Let me explain. The underlying logic of automatic enrollment is that humans are prone to decision-making inertia: Once a default setting is established, the evidence suggests they rarely tinker with the details. This inertia can be a good thing, if it encourages people to open new savings accounts. However, the same mental tendency might also lead to serious shortfalls over time, as those automatically enrolled workers will stick with their initial savings rate, even when it's not nearly high enough.
This inertia is only compounded by the fact that the default settings are often seen as implicit endorsements. For instance, employees might assume that 6 percent is the ideal savings rate, though it often takes double that rate to retire comfortably, especially for those who started saving late in their career.
But won't people realize they're not saving enough before it's too late?
Not necessarily. For the last several years, Dan Goldstein, principal researcher, Microsoft Research, a wholly owned unit of Microsoft Corp., and honorary research fellow at the London Business School; Hal E. Hershfield, assistant professor of marketing, Stern School of Business, New York University; and I have been studying a behavioral tendency known as the illusion of wealth.
In essence, the illusion of wealth has to do with the fact that a significant lump-sum amount of money—say, $100,000 in a savings account—seems like far more money than it actually is, at least when we're forced to live off it in retirement. The end result is that workers might conclude they are saving enough for retirement, when the reality is they are falling far short. If that's the case, then IRAs might come to stand for illusionary retirement accounts. They give us the illusion of security, but not the real thing.
What's the solution? We need to combine auto enrollment with auto escalation so that savings rates are gradually raised over time. (Workers, of course, can always opt out of the program.) In a 2004 study I co-authored with Richard H. Thaler—Charles R. Walgreen distinguished service professor of behavioral science and economics, University of Chicago Booth School of Business—we demonstrated that auto escalation was able to take the savings rate at a midsize manufacturing company to 13.6 percent from 3.5 percent in less than four years.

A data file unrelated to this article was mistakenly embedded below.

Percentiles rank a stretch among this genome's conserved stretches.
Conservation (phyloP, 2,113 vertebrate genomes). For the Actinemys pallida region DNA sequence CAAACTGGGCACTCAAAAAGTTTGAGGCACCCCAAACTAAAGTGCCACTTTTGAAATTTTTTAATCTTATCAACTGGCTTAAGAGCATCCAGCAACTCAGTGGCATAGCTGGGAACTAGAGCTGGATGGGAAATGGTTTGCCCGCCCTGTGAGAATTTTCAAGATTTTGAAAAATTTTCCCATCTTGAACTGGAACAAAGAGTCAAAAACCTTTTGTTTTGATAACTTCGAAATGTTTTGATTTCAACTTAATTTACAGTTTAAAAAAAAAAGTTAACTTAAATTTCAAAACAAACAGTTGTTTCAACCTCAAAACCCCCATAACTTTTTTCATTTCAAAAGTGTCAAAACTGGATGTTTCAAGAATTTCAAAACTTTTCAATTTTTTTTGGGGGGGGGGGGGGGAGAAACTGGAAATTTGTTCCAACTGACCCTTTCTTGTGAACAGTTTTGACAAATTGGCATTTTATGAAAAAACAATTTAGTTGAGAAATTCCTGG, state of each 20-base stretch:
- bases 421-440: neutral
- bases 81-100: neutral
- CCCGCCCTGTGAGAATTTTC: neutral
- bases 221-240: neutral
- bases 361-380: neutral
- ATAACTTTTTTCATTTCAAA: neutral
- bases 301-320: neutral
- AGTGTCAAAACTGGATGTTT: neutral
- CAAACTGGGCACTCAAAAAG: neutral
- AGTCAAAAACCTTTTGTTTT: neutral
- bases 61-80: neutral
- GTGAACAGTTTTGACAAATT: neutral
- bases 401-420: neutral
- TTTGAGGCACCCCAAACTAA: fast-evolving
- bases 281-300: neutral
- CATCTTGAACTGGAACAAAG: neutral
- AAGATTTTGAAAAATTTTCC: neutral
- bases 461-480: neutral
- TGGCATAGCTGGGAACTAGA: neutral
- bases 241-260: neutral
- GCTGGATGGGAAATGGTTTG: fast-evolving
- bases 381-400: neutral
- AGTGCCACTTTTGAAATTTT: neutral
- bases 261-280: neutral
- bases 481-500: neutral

In the years since, auto escalation has become a popular and effective savings tool, offered by more than half of all large corporations in the U.S., and it has helped doubling the saving rates of more than 4 million employees. It's time to make the same benefits available for the small employers and part-time workers most likely to rely on MyRAs. Under such a system, IRAs would become synonymous with automatically increasing retirement accounts.
Millions of people have benefited from the insights of behavioral economics as applied to retirement savings. We've learned that, when it comes to saving, it's really important to make things as easy as possible, which is why auto enrollment is so effective.
But making it easy to save is just the start. If we are serious about fixing the retirement crisis, then we also need to make it easy to save enough.
Shlomo Benartzi is professor and co-chair of the behavioral decision-making group at the Anderson School of Management, University of California, Los Angeles, and chief behavioral economist of the Allianz Global Investors Center for Behavioral Finance, which seeks to turn academic ideas into a practical tools plan executives can use to help participants make better financial decisions. He wrote this for Crain's Pensions & Investments magazine, a New York City-based sister publication of Tire Business.